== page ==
A local newspaper reporter asked me to outline my views on Education, briefly - only in two sentences, which is not nearly enough for me to say what I want to say about Education. And neither is this blog post, so I shall spare you the lorry loads of academic evidence and arguments that I could produce to illustrate my point of view. I have researched literacy and educational theories for a long time. I have chosen "Support for Education" as one of my election pledges not only because the subject is one of my specialisms, but also because the voters of South Derbyshire have concerns about Educational provision in the district: the secondary schools in the western part of the district are working hard to achieve Ofsted standards and adequate funding, while the eastern constituents are asking for another school to be built to accommodate an increase of population brought about by new housing.
A recent article in Derby Evening Telegraph reported that "children from poor backgrounds" in South Derbyshire are the least likely children in the UK to "succeed in life" according to a survey by the Sutton Trust (http://www.derbytelegraph.co.uk/Disadvantaged-children-South-Derbyshire-likely/story-26356349-detail/story.html). The article does not examine the reasons for situation or blame any of South Derbyshire's schools but does call for government intervention to end educational inequalities. So, why are South Derbyshire children such apparent failures? I was a bit puzzled because I think that my South Derbyshire educated children have succeeded in life. I decided to read the original research to pinpoint the problem and find out what can be done to improve the situation.
It turns out that the Sutton Trust was researching social mobility, the way that a child can move from one socio economic class to another, and the children that were studied (or rather, the statistics of the children that were studied) were those defined as "disadvantaged", meaning those receiving free school meals. Their GCSE results were examined as well as if they went to university and finally if they found a professional job. The study stated that it had nothing to do with the intelligence of the children. The study can be found here (http://www.suttontrust.com/researcharchive/mobility-map-background/). So, what the study seems to be telling us is that there are some children in South Derbyshire that are not not fulfilling their potential, for whatever reason, and the question now becomes how can Education help?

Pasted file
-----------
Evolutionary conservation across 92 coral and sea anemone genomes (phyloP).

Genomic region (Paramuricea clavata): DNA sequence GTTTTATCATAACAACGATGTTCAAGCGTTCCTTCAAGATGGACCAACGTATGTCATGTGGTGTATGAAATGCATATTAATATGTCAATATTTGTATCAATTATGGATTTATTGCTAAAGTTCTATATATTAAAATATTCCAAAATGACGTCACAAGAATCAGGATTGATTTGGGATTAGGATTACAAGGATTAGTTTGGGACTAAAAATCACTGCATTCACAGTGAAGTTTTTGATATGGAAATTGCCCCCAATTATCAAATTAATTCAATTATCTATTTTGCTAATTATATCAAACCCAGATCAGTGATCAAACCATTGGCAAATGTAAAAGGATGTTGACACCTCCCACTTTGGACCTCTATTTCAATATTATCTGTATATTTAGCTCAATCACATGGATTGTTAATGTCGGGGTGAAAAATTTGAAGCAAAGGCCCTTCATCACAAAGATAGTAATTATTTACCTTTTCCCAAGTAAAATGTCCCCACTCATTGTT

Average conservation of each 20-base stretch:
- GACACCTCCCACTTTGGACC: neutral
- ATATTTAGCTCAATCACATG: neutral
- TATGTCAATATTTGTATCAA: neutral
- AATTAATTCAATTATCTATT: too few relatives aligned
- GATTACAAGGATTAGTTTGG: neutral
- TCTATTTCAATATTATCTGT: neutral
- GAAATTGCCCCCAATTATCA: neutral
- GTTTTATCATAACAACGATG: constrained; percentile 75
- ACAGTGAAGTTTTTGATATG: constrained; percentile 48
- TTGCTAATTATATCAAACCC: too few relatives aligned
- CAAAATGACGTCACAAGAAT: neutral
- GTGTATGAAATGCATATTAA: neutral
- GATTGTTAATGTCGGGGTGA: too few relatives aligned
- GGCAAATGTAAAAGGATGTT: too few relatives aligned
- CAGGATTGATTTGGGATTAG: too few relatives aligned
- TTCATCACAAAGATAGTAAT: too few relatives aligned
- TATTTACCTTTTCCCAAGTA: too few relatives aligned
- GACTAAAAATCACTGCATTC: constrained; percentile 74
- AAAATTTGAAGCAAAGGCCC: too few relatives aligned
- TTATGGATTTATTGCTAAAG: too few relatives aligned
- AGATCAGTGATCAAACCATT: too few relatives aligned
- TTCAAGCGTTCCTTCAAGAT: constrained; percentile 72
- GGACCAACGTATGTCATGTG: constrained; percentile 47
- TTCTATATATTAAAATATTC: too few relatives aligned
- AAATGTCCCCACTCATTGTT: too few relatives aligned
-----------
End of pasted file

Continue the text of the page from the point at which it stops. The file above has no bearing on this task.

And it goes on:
Successive governments have introduced schemes and strategies to measure and dictate what teachers teach with rigid targets and quotas to achieve. This sausage factory effect has not helped children to develop a sense of the love of learning for the sheer delight of learning. They have learnt to pass exams and reach, or not reach targets. Life-long education is vital for an informed, creative, literate and socially mobile population. To achieve this, the fully qualified staff of early years provision, schools and libraries should be allowed to inspire children in publicly funded establishments free from the dictates of targets and league tables.The Green Party intends to end academies and free schools and to fund local government adequately to provide for their schools. All children have a right to go to university and the Green Party will end student fees, allowing even the most disadvantaged children to achieve their potential. I believe that students should not have to pay £9000 for their education. I
believe in scrapping the student fee. I went on student marches in the 1970's for all students to get full grants for their studies and I am distressed that
it never happened. Education is not a sound-bite, education is a right.